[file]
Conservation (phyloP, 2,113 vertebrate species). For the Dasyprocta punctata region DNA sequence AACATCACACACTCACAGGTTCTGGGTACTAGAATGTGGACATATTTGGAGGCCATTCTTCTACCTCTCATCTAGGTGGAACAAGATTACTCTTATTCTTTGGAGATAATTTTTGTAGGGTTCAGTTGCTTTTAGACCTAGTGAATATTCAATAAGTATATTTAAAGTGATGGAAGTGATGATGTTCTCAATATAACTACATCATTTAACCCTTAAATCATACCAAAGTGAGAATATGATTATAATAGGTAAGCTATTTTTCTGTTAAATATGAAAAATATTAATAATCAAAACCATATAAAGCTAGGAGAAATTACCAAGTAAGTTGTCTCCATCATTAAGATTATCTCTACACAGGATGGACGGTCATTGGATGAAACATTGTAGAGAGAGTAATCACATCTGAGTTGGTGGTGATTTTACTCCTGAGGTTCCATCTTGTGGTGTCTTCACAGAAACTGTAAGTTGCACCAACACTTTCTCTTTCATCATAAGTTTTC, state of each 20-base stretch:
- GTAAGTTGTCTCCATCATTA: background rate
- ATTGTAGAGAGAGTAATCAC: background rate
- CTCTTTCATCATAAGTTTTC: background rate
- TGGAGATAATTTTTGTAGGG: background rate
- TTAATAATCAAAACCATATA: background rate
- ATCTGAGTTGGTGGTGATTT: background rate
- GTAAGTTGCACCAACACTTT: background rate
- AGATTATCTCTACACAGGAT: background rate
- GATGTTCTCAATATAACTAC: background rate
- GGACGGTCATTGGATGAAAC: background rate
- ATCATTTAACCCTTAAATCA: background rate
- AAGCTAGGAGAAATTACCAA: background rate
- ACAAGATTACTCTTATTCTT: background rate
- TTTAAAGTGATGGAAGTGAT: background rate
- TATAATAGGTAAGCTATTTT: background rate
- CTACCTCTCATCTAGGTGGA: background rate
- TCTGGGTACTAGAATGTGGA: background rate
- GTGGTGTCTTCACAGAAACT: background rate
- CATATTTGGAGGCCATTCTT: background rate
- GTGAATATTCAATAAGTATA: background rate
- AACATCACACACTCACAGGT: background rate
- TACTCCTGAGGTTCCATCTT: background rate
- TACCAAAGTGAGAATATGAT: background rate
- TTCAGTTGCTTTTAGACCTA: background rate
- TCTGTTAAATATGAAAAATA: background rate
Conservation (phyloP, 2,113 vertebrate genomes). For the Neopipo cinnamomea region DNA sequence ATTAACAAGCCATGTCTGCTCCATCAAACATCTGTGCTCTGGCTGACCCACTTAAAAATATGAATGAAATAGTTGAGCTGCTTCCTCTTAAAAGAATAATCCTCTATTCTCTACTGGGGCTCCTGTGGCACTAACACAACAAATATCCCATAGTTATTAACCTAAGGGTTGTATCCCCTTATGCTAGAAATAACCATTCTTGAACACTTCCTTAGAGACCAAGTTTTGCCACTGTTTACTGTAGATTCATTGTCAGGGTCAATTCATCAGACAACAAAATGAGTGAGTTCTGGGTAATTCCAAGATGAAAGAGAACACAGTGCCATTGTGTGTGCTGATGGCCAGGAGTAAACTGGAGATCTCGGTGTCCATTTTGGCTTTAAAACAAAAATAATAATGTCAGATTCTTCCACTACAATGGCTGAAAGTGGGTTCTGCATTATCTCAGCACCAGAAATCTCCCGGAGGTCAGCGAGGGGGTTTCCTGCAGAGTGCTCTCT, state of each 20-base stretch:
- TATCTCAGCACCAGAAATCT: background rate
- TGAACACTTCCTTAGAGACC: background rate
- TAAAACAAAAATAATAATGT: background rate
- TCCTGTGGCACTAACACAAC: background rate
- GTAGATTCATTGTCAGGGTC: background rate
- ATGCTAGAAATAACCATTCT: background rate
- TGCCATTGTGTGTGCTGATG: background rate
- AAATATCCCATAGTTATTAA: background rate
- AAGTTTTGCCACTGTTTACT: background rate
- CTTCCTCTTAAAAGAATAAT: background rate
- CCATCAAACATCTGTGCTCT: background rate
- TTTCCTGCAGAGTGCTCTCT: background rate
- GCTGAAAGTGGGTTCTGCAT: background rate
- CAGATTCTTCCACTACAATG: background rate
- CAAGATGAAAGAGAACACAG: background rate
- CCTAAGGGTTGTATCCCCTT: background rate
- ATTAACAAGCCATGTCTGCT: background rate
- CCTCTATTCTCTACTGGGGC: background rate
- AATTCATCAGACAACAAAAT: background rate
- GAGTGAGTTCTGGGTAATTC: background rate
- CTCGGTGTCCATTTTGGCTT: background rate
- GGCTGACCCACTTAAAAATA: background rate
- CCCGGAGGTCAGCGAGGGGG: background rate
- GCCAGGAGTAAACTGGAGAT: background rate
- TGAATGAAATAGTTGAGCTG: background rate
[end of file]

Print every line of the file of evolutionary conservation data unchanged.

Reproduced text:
Conservation (phyloP, 2,113 vertebrate species). For the Dasyprocta punctata region DNA sequence AACATCACACACTCACAGGTTCTGGGTACTAGAATGTGGACATATTTGGAGGCCATTCTTCTACCTCTCATCTAGGTGGAACAAGATTACTCTTATTCTTTGGAGATAATTTTTGTAGGGTTCAGTTGCTTTTAGACCTAGTGAATATTCAATAAGTATATTTAAAGTGATGGAAGTGATGATGTTCTCAATATAACTACATCATTTAACCCTTAAATCATACCAAAGTGAGAATATGATTATAATAGGTAAGCTATTTTTCTGTTAAATATGAAAAATATTAATAATCAAAACCATATAAAGCTAGGAGAAATTACCAAGTAAGTTGTCTCCATCATTAAGATTATCTCTACACAGGATGGACGGTCATTGGATGAAACATTGTAGAGAGAGTAATCACATCTGAGTTGGTGGTGATTTTACTCCTGAGGTTCCATCTTGTGGTGTCTTCACAGAAACTGTAAGTTGCACCAACACTTTCTCTTTCATCATAAGTTTTC, state of each 20-base stretch:
- GTAAGTTGTCTCCATCATTA: background rate
- ATTGTAGAGAGAGTAATCAC: background rate
- CTCTTTCATCATAAGTTTTC: background rate
- TGGAGATAATTTTTGTAGGG: background rate
- TTAATAATCAAAACCATATA: background rate
- ATCTGAGTTGGTGGTGATTT: background rate
- GTAAGTTGCACCAACACTTT: background rate
- AGATTATCTCTACACAGGAT: background rate
- GATGTTCTCAATATAACTAC: background rate
- GGACGGTCATTGGATGAAAC: background rate
- ATCATTTAACCCTTAAATCA: background rate
- AAGCTAGGAGAAATTACCAA: background rate
- ACAAGATTACTCTTATTCTT: background rate
- TTTAAAGTGATGGAAGTGAT: background rate
- TATAATAGGTAAGCTATTTT: background rate
- CTACCTCTCATCTAGGTGGA: background rate
- TCTGGGTACTAGAATGTGGA: background rate
- GTGGTGTCTTCACAGAAACT: background rate
- CATATTTGGAGGCCATTCTT: background rate
- GTGAATATTCAATAAGTATA: background rate
- AACATCACACACTCACAGGT: background rate
- TACTCCTGAGGTTCCATCTT: background rate
- TACCAAAGTGAGAATATGAT: background rate
- TTCAGTTGCTTTTAGACCTA: background rate
- TCTGTTAAATATGAAAAATA: background rate
Conservation (phyloP, 2,113 vertebrate genomes). For the Neopipo cinnamomea region DNA sequence ATTAACAAGCCATGTCTGCTCCATCAAACATCTGTGCTCTGGCTGACCCACTTAAAAATATGAATGAAATAGTTGAGCTGCTTCCTCTTAAAAGAATAATCCTCTATTCTCTACTGGGGCTCCTGTGGCACTAACACAACAAATATCCCATAGTTATTAACCTAAGGGTTGTATCCCCTTATGCTAGAAATAACCATTCTTGAACACTTCCTTAGAGACCAAGTTTTGCCACTGTTTACTGTAGATTCATTGTCAGGGTCAATTCATCAGACAACAAAATGAGTGAGTTCTGGGTAATTCCAAGATGAAAGAGAACACAGTGCCATTGTGTGTGCTGATGGCCAGGAGTAAACTGGAGATCTCGGTGTCCATTTTGGCTTTAAAACAAAAATAATAATGTCAGATTCTTCCACTACAATGGCTGAAAGTGGGTTCTGCATTATCTCAGCACCAGAAATCTCCCGGAGGTCAGCGAGGGGGTTTCCTGCAGAGTGCTCTCT, state of each 20-base stretch:
- TATCTCAGCACCAGAAATCT: background rate
- TGAACACTTCCTTAGAGACC: background rate
- TAAAACAAAAATAATAATGT: background rate
- TCCTGTGGCACTAACACAAC: background rate
- GTAGATTCATTGTCAGGGTC: background rate
- ATGCTAGAAATAACCATTCT: background rate
- TGCCATTGTGTGTGCTGATG: background rate
- AAATATCCCATAGTTATTAA: background rate
- AAGTTTTGCCACTGTTTACT: background rate
- CTTCCTCTTAAAAGAATAAT: background rate
- CCATCAAACATCTGTGCTCT: background rate
- TTTCCTGCAGAGTGCTCTCT: background rate
- GCTGAAAGTGGGTTCTGCAT: background rate
- CAGATTCTTCCACTACAATG: background rate
- CAAGATGAAAGAGAACACAG: background rate
- CCTAAGGGTTGTATCCCCTT: background rate
- ATTAACAAGCCATGTCTGCT: background rate
- CCTCTATTCTCTACTGGGGC: background rate
- AATTCATCAGACAACAAAAT: background rate
- GAGTGAGTTCTGGGTAATTC: background rate
- CTCGGTGTCCATTTTGGCTT: background rate
- GGCTGACCCACTTAAAAATA: background rate
- CCCGGAGGTCAGCGAGGGGG: background rate
- GCCAGGAGTAAACTGGAGAT: background rate
- TGAATGAAATAGTTGAGCTG: background rate